Provisions prescribing procedure for determination of standard rent in HP Urban Rent Control Act, 1987 held unconstitutional

Himachal Pradesh High Court: While dealing with the issue relating to the constitutionality of certain provisions of Himachal Pradesh Urban Rent Control Act, 1987, the bench comprising of Mr. Mansoor Ahmad Mir CJ and Tarlok Singh Chauhan J., held Section 4 of the Amended Act which prescribes the procedure for determination of standard rent and Sections 5, 6, 7, 8 and 30 (2) insofar as they are dependent upon standard rent as contemplated and determined under Section 4 other than the agreed rent are struck down and declared unconstitutional. Similarly, Section 14 (3) (c) of the Act insofar as it provides for the right of re-entry to the tenant is upheld, while the remaining portion of the proviso being unreasonable is also struck down.

In the present case, the petitioner has averred that he is a co-owner of various properties in Shimla Town and elsewhere which he has inherited from his ancestors. These prime properties are situated in the best localities of the Town, but are occupied by the tenants inducted by his predecessor-in-interest. However, with the passage of time a number of tenants have left Shimla, but have not handed over the vacant possession of the tenanted premises and have rather locked the same. As a result, the petitioner has virtually been deprived of his properties by the tenants and this has been made possible by the provisions of East Punjab Urban Rent Control Act, 1971 and thereafter by the provisions of the H.P. Urban Rent Control Act, 1987, as amended by Act No. 8 of 2012.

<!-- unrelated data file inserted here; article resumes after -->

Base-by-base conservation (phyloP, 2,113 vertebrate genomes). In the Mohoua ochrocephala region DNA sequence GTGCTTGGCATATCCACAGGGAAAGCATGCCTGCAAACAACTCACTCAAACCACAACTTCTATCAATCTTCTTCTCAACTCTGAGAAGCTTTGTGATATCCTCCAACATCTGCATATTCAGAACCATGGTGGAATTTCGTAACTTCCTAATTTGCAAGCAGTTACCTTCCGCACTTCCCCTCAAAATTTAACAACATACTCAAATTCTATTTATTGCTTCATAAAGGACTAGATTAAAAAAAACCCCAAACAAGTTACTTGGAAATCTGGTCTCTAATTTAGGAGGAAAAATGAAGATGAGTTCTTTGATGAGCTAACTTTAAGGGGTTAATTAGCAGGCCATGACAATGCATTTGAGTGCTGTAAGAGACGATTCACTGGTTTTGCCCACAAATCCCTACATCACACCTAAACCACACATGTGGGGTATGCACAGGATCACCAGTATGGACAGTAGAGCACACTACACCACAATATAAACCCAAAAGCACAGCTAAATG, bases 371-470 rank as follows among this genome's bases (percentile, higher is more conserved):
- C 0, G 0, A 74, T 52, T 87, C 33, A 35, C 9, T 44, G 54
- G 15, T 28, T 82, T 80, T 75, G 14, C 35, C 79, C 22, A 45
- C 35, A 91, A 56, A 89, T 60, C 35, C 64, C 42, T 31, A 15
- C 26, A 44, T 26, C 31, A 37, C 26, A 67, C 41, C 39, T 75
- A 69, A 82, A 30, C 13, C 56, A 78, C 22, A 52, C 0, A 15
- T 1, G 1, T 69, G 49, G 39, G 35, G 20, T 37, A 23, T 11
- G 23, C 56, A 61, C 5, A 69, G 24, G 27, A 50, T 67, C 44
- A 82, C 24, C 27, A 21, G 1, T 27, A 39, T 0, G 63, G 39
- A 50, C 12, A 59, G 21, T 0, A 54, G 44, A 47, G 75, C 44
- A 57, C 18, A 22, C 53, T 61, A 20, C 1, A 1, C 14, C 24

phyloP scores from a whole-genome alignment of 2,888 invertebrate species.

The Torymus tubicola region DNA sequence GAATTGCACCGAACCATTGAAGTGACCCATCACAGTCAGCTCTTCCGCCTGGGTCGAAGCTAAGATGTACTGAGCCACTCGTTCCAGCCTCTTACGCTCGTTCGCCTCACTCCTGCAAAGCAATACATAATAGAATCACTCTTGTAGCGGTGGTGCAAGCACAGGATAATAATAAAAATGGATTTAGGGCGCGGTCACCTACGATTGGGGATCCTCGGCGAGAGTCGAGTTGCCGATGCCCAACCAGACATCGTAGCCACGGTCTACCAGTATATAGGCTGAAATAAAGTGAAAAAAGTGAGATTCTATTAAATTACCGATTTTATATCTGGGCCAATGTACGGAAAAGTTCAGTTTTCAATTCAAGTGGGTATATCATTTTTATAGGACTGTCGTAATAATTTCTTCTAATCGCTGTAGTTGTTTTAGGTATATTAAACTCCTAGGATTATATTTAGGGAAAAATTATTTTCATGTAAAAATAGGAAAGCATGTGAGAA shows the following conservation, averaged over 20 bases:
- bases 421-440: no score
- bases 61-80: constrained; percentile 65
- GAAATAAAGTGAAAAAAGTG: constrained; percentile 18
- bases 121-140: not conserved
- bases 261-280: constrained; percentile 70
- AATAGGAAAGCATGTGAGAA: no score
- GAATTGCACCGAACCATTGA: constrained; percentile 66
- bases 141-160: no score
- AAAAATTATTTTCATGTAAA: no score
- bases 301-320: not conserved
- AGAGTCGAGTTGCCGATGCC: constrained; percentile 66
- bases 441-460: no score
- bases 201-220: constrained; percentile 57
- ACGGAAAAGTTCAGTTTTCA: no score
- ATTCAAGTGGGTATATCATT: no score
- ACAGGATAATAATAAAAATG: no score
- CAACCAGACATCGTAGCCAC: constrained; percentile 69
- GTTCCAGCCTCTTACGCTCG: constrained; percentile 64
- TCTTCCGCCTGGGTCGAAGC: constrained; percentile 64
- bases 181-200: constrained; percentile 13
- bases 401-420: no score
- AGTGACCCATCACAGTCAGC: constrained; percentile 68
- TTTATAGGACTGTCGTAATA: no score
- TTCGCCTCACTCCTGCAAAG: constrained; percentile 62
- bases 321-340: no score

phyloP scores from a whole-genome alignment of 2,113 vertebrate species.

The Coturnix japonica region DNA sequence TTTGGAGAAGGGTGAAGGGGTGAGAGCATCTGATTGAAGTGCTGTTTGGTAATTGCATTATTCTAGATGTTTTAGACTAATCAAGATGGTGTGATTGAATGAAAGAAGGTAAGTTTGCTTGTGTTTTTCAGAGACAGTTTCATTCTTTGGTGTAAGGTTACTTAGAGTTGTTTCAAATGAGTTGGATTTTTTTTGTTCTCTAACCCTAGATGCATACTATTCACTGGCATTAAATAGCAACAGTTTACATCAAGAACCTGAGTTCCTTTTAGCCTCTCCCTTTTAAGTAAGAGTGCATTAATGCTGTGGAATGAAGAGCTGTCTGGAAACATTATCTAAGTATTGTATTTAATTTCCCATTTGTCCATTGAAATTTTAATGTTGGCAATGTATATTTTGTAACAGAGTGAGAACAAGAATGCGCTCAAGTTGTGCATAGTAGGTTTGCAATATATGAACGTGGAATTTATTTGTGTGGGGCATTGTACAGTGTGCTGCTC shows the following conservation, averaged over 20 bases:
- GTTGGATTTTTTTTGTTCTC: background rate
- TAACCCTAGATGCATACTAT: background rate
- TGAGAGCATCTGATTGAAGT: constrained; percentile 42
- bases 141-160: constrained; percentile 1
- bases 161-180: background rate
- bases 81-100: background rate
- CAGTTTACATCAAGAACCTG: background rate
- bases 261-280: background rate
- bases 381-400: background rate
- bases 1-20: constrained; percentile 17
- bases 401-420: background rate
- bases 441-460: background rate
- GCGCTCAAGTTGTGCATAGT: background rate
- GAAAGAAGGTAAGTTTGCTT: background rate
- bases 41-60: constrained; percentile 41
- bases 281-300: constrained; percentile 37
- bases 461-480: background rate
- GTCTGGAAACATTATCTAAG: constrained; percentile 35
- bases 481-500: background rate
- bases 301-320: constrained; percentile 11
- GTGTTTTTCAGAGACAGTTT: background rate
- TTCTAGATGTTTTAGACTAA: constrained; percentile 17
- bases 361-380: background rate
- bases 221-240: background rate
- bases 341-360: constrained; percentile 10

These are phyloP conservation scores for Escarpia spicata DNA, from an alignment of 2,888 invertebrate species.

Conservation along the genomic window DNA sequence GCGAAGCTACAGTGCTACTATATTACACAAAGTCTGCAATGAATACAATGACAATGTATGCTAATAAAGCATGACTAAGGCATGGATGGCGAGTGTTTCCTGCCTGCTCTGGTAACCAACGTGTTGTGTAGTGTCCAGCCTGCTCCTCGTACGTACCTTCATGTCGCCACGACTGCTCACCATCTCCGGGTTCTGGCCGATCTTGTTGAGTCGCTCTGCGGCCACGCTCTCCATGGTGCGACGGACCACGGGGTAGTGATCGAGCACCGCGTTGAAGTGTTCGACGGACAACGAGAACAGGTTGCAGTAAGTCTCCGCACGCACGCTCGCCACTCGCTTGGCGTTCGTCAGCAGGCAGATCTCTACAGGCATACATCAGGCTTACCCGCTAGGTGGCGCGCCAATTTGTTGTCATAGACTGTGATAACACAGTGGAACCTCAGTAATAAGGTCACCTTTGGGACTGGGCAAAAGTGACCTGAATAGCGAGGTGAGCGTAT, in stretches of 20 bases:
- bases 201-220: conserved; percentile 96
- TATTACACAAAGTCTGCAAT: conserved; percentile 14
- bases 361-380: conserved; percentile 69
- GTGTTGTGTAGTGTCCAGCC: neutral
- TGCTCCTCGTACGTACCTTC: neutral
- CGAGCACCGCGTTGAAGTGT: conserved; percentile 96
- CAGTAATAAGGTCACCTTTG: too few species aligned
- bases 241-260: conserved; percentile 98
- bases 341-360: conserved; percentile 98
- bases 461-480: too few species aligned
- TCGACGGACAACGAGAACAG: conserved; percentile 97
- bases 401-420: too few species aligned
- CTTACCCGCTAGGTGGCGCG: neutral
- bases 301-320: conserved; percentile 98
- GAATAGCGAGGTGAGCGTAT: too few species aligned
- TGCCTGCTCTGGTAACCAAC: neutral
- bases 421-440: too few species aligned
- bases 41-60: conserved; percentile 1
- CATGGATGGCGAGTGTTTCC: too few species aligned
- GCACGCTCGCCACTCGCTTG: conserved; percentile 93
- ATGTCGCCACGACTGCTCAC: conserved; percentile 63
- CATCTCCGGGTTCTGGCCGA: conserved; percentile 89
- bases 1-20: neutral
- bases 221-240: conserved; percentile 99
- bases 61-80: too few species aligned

The Court after hearing arguments advanced by the Counsels held that that in absence of there being proper norms and guidelines, the procedure as currently provided for determination of standard rent under Section 4 of the Act, is not founded on any intelligible differentia and even otherwise has no rational relation to the object sought to be achieved and it further fails to pass the test of  reasonableness and being violative of Articles 14 and 19 of the Constitution of India is thus liable to be struck down as being unconstitutional. The Court also held Sections 5, 6, 7, 8 and 30 (2) insofar as they are dependent upon standard rent as contemplated and determined under Section 4 other than the agreed rent as unconstitutional. Similarly, Section 14 (3) (c) of the Act insofar as it provides for the right of re-entry to the tenant is upheld, while the remaining portion of the proviso being unreasonable is also struck down. Chaman Lal Bali v. State of Himachal Pradesh 2016 SCC OnLine HP 1342, decided on August 2, 2016]

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